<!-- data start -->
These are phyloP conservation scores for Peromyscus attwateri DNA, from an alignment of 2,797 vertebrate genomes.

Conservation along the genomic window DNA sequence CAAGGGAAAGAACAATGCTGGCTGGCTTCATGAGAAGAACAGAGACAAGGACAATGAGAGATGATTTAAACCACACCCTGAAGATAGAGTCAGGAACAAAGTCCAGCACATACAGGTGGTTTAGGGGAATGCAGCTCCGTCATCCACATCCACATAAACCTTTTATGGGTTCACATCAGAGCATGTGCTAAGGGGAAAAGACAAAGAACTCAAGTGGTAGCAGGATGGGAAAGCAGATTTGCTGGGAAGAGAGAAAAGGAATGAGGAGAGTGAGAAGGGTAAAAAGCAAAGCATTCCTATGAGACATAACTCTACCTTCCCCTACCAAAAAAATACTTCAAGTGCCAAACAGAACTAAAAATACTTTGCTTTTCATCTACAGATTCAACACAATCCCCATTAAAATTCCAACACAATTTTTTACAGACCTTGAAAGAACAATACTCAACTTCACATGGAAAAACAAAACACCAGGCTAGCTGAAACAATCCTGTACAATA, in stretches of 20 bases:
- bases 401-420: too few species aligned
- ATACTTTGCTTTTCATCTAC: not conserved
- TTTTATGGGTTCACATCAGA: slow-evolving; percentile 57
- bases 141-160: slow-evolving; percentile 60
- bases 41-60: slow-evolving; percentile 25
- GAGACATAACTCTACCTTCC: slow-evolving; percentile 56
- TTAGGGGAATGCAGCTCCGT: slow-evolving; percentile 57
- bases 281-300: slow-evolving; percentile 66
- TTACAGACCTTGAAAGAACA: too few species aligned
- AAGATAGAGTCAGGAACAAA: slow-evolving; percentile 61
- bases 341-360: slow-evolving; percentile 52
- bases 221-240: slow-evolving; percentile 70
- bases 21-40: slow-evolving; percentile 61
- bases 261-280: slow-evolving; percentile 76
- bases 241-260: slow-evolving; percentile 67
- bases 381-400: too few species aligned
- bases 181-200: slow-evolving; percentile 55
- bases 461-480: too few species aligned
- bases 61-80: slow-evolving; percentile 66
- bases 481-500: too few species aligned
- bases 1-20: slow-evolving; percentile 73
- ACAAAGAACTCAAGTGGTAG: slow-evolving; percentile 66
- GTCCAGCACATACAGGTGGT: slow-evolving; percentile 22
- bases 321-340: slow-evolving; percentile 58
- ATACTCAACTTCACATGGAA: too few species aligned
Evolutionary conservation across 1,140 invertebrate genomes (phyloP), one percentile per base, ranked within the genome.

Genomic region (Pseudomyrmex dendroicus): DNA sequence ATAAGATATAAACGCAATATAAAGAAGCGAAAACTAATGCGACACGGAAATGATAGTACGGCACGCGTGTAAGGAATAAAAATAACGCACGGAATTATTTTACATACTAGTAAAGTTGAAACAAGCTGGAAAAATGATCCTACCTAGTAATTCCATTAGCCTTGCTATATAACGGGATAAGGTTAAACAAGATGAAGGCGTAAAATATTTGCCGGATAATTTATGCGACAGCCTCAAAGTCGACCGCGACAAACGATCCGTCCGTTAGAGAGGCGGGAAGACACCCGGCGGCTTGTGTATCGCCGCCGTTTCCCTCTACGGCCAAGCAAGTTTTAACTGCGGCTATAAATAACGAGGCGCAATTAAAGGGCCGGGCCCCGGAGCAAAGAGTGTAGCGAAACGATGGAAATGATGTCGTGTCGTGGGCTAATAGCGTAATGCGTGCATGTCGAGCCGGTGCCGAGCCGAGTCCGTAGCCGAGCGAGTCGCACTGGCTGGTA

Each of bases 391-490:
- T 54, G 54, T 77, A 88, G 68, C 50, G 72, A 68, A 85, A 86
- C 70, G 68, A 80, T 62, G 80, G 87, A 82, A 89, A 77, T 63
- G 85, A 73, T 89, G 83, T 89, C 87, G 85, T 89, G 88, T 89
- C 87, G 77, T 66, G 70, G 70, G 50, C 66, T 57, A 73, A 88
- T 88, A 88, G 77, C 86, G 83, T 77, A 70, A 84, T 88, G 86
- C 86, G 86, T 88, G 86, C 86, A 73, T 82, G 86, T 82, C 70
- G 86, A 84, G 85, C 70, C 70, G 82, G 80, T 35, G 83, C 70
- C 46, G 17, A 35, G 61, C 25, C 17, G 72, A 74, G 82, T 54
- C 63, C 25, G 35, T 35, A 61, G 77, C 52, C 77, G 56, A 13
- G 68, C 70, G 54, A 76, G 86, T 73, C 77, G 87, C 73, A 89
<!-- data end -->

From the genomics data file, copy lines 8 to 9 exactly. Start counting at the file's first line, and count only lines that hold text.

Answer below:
- GAGACATAACTCTACCTTCC: slow-evolving; percentile 56
- TTAGGGGAATGCAGCTCCGT: slow-evolving; percentile 57